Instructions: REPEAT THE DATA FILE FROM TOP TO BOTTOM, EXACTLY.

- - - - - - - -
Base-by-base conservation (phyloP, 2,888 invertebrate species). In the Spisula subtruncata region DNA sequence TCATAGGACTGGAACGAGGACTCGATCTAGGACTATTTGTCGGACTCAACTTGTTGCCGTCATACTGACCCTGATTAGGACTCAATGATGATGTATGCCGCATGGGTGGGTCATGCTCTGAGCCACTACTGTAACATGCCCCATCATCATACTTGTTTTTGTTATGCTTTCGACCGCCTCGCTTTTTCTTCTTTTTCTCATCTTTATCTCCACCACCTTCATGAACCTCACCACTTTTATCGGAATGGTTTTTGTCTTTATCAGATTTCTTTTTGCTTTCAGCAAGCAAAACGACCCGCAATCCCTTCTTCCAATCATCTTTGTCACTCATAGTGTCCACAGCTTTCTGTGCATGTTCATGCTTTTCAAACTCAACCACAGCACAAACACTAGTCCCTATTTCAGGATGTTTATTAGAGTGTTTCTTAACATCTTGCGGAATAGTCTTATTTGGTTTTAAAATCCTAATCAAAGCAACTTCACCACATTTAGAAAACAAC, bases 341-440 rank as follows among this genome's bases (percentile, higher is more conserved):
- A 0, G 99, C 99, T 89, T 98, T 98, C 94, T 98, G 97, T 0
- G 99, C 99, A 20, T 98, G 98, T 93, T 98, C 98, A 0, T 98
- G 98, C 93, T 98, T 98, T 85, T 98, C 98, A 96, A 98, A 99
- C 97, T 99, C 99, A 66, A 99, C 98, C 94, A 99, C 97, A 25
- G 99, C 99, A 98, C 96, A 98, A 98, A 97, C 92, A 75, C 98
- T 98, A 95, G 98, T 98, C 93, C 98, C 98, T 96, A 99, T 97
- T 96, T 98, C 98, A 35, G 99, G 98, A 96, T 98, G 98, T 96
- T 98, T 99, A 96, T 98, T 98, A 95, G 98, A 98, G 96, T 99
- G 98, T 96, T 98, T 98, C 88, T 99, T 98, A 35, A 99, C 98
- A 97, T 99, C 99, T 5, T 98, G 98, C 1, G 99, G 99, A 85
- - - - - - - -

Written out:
Base-by-base conservation (phyloP, 2,888 invertebrate species). In the Spisula subtruncata region DNA sequence TCATAGGACTGGAACGAGGACTCGATCTAGGACTATTTGTCGGACTCAACTTGTTGCCGTCATACTGACCCTGATTAGGACTCAATGATGATGTATGCCGCATGGGTGGGTCATGCTCTGAGCCACTACTGTAACATGCCCCATCATCATACTTGTTTTTGTTATGCTTTCGACCGCCTCGCTTTTTCTTCTTTTTCTCATCTTTATCTCCACCACCTTCATGAACCTCACCACTTTTATCGGAATGGTTTTTGTCTTTATCAGATTTCTTTTTGCTTTCAGCAAGCAAAACGACCCGCAATCCCTTCTTCCAATCATCTTTGTCACTCATAGTGTCCACAGCTTTCTGTGCATGTTCATGCTTTTCAAACTCAACCACAGCACAAACACTAGTCCCTATTTCAGGATGTTTATTAGAGTGTTTCTTAACATCTTGCGGAATAGTCTTATTTGGTTTTAAAATCCTAATCAAAGCAACTTCACCACATTTAGAAAACAAC, bases 341-440 rank as follows among this genome's bases (percentile, higher is more conserved):
- A 0, G 99, C 99, T 89, T 98, T 98, C 94, T 98, G 97, T 0
- G 99, C 99, A 20, T 98, G 98, T 93, T 98, C 98, A 0, T 98
- G 98, C 93, T 98, T 98, T 85, T 98, C 98, A 96, A 98, A 99
- C 97, T 99, C 99, A 66, A 99, C 98, C 94, A 99, C 97, A 25
- G 99, C 99, A 98, C 96, A 98, A 98, A 97, C 92, A 75, C 98
- T 98, A 95, G 98, T 98, C 93, C 98, C 98, T 96, A 99, T 97
- T 96, T 98, C 98, A 35, G 99, G 98, A 96, T 98, G 98, T 96
- T 98, T 99, A 96, T 98, T 98, A 95, G 98, A 98, G 96, T 99
- G 98, T 96, T 98, T 98, C 88, T 99, T 98, A 35, A 99, C 98
- A 97, T 99, C 99, T 5, T 98, G 98, C 1, G 99, G 99, A 85